Why do we feel dizzy after running in circles?

Running in circles, riding in a merry-go-round, or whirling on a seat – you most likely tried all that at some point in your life. You also would have probably noticed the dizziness it provides after, even if you have already halted the circular motion. Regardless of the method that you use to spin, your body reacts the same way, and you would surely see the sky wheeling. But why?

When you spin too swiftly, your eyes process a vast amount of information in a short period, which leads to sudden disorientation. Your body is not equipped for instant changes like, and it strives hard to maintain a normal visual field. Without that attempt, what you will see would be pretty perplexing, and it would be challenging to function properly.

But, truth to be told, the process which tries to keep you oriented does not initially start with your eyes. It all begins in your ears instead. Deep inside the inner ear lies the semi-circular canals that are placed at an angle of 90º of each other. Incredibly tiny strands of hair are situated on each of these canals. Then, two layers of gelatinous fluid brim each of each canal and provide you with a sense of balance.

They are regarded as endolymph and cupula. With every movement of your body, these two fluids splash inside the ear canals. These splashes then hit the tiny strands of hard, allowing them to move in a particular direction, like water plants moving in a river current. What the ear does is detect to which direction are these hair cells are moving. It then utilizes roughly 20,000 nerve cells to transmit signals or data to the brain.

When you stay still, the splashing motion of the fluids also stops, halting the tiny strands of hair from detecting movement and pausing the transmission of any information to the brain. However, when you run in circles, ride a merry-go-round, or whirl on a seat, your body moves to fast, causing quick movement on these ear fluids. Thus, it provides the feeling that you are still wheeling rapidly.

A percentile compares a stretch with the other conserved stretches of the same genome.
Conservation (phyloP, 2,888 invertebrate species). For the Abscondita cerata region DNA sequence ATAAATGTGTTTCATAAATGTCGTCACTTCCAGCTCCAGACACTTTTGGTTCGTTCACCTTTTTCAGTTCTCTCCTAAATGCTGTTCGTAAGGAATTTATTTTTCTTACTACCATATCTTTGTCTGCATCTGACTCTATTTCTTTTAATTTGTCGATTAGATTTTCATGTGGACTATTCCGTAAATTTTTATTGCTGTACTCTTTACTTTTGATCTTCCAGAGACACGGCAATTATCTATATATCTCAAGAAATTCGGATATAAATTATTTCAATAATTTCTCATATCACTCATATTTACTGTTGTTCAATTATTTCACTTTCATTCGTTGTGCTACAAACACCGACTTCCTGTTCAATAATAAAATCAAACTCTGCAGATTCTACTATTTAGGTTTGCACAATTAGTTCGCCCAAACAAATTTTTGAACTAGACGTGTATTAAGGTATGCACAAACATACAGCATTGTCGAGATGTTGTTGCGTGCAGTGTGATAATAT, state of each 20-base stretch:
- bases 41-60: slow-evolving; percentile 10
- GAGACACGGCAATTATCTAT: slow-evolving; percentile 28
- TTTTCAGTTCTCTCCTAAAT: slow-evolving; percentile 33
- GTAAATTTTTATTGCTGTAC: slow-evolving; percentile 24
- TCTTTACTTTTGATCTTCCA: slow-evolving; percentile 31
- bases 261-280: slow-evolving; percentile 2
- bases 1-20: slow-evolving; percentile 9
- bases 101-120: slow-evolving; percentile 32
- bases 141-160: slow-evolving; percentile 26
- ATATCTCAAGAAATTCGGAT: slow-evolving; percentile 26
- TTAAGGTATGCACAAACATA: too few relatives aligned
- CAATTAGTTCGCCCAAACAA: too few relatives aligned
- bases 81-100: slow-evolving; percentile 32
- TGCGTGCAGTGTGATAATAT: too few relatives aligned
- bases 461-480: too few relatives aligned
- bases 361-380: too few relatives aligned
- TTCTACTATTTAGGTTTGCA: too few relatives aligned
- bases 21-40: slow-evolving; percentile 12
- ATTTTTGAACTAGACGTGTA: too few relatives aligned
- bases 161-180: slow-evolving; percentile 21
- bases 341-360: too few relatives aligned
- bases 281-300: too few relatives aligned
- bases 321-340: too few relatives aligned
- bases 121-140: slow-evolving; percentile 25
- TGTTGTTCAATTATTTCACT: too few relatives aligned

While muscles won’t have any issues stopping or starting any movement at your will, the fluids in our ears don’t function as fast as we’d like. Imagine stirring water on glass using a spoon. Even if you stopped stirring, the water would still continue to whirl for some time. This scenario goes the same way with the ear fluids. It would also take a certain period for it to halt moving eventually. However, during the given time, the hair cells are still detecting the motion, and continually transmits signals to the brain. The latter processes the data, although the body is already still. Your mind thinks that you’re moving, but you’re actually not. Thus, it causes a disconnection, producing the extreme of dizziness that you feel. Fortunately, it’s only temporary and will normalize one the fluids starts to settle.

Astronauts who are constantly in orbit also become dizzy due to the absence of Earth’s intense gravity. With the lack of inertia, the ears do not work well as much, causing disorientation and difficulty in determining which way is up or down. The same experience happens with scuba divers as buoyancy affects the ears the same way the absence of gravity does. Thus, it also easy for divers to experience disorientation underwater, which they combat using visual cues.

More Readings:

You might also like: